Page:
How to make the translation process smart and efficient
You’ve made plans to grow internationally and enter foreign markets. But in order to communicate with your international audience, you need to localise your copy. So you’ve decided to work with a professional translator. The right partner has already been found according to your needs and industry. Now it’s time to transfer the documents that need to be translated to your translator. But what does the translation process look like? It’s in everybody’s best interest that your collaboration is as easy and effective as possible. So, let’s dive into the translator’s workflow.
Preparation is key
Good internal preparation helps to streamline the translation process. It also greatly facilitates the translator’s work, and tremendously reduces the potential for queries, misunderstandings and thus correction loops. Above all, it reduces the time needed to complete the job considerably. You’ll get your texts back and can use them sooner. This also means that your translator has more time for proofreading and polishing your translation. You’ll benefit from better quality and results. On the whole, this provides a win-win solution for all parties involved. In this post, you’ll find tips on how to make the translation process efficient.
The 5 different stages of the translation process
The translation process is divided into 5 stages:
- Stage 1: Creation of the source material
- Stage 2: Preparation for translation
- Stage 3: Transmission of necessary documents
- Stage 4: Start of translation
- Stage 5: Delivery of the translated documents
Provision of the source material
The first phase of the translation process is all about creating the source text. In addition, start building and maintaining a glossary or a list of the terminology used in your company. Do you already have existing translations (your translator should match in tone/terminology)? It’s always a good idea to make those available to your translator as well. Before the final version of the source text is released, it should be checked for consistency. Finally, the source text is in the same format as you would like to have the translated text delivered.
Preparation for translation
The document to be translated has been checked for consistency and is now available in its final version. The same applies to the glossary. Additional information worth providing is a style guide that states:
- your brand’s voice
Finally, an overview of your business and your products/services is super helpful, too. The translator uses the information to make sure the translation matches YOUR brand and is absolutely right for YOUR company.
What to include in a translation brief
- type of content
- target audience
- expectations of the document
- delivery deadlines
Now you’ve got a great basis for a good and productive collaboration with your translator.
Transmission of necessary documents
The source text and all ancillary documents can now be sent to the translator for translation. The delivery time as well as costs have been clarified.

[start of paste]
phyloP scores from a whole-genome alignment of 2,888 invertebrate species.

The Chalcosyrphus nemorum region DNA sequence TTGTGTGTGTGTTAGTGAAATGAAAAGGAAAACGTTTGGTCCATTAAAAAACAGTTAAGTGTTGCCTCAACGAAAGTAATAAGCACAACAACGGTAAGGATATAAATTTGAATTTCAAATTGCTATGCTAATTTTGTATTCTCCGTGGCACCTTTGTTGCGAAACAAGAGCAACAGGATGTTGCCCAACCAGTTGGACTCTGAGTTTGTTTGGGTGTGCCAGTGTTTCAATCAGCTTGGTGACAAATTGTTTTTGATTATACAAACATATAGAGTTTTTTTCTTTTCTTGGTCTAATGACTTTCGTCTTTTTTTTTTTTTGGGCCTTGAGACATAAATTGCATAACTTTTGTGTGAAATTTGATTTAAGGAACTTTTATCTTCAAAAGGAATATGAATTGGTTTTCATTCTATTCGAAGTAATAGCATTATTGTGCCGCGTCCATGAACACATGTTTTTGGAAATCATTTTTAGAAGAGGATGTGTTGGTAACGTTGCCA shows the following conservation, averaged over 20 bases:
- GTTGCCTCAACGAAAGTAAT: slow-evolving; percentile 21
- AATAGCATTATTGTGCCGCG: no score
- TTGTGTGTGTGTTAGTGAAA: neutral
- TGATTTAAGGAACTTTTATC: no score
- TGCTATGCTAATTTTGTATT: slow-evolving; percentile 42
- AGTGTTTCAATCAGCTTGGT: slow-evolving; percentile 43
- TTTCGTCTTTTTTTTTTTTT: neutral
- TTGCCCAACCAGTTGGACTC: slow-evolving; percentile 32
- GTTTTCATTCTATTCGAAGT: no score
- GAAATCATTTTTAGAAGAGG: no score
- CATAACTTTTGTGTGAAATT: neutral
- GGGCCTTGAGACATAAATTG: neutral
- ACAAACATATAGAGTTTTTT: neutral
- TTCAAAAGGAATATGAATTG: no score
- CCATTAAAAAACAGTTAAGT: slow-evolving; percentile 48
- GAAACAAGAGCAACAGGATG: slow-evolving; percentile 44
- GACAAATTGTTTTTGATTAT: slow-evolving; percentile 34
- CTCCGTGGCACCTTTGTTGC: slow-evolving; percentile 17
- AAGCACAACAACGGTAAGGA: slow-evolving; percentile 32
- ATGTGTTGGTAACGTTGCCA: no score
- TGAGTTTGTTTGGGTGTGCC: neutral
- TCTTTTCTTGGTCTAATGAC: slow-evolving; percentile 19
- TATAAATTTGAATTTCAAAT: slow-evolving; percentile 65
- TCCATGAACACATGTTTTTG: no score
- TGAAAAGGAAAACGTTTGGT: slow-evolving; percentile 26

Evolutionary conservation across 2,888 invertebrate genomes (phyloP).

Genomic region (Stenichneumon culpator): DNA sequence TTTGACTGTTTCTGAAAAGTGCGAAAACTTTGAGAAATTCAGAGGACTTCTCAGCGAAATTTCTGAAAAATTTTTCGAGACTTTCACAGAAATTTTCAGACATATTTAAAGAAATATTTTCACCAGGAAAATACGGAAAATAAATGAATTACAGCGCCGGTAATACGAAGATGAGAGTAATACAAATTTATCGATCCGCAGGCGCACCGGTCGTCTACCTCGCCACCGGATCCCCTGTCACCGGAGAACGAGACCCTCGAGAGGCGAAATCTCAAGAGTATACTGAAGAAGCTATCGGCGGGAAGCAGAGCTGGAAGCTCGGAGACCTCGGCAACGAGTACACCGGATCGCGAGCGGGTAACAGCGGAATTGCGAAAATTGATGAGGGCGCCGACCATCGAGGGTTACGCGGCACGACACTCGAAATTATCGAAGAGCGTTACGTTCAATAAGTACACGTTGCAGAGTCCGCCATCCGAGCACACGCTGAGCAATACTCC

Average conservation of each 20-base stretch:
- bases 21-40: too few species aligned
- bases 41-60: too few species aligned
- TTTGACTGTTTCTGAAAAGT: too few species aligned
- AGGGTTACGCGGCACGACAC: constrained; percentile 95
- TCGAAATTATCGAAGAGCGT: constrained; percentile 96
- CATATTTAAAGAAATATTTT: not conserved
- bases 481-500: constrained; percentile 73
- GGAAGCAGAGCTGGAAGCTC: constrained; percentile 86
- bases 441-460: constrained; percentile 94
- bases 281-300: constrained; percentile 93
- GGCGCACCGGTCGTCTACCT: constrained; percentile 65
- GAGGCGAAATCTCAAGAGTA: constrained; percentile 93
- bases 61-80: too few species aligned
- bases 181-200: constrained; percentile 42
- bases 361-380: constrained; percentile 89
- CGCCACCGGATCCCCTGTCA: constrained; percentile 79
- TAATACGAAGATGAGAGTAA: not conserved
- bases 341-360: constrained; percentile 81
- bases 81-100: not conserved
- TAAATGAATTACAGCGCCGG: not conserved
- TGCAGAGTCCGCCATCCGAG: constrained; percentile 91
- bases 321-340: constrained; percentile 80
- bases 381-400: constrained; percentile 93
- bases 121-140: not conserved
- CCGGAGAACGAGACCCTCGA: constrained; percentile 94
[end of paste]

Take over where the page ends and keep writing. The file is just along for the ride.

Start of translation
The translator has confirmed receipt of the documents. He checked them for completeness and possible formatting errors. He then takes a close look at the source texts and the documents provided. While doing so, he makes notes of any emerging issues to shed light on open questions before starting to translate. When all questions have been clarified, the translator now works his magic. Don’t worry if your translator still comes back with questions later or when delivering the files. Some issues only come up in the in-depth analysis carried out while translating the text.
The major advantage of working with a freelance translator is direct communication. The process is short-circuited and the risk of Chinese Whispers via a middleman is omitted. The translator receives the information directly from you without stray light losses and can start translating immediately.
Another great benefit: the translation, no matter how extensive the project may be, comes from a single source. Big agencies tend to forward packages of your text to different translators and merge them back together later on. While increasing speed often causes problems as style and terminology used in the different parts may differ significantly.
Delivery of translated documents
Once you have received the translated document, you should check it for:
- formatting errors
- possible ambiguities such as context or technical misinterpretations.
Make sure to give your feedback to the translator at short notice. The translator will then implement any requested changes in the text.
Making the collaboration with your translator effective – and your public appearance consistent
Outsourcing the translation of your texts provides a sound foundation for a professional public appearance on an international level. Thorough preparation can make the translation process more effective by minimising queries from the translator and reducing waiting times. This makes the work so much easier for the translator. Direct communication also shortens the process considerably.
A further aspect worth mentioning: The longer you and your translator work together, the more productive the translator will become. He’ll also tune into you and your company over time. Finally, your public appearance will also benefit from his work as a uniform and consistent line of communication becomes recognisable.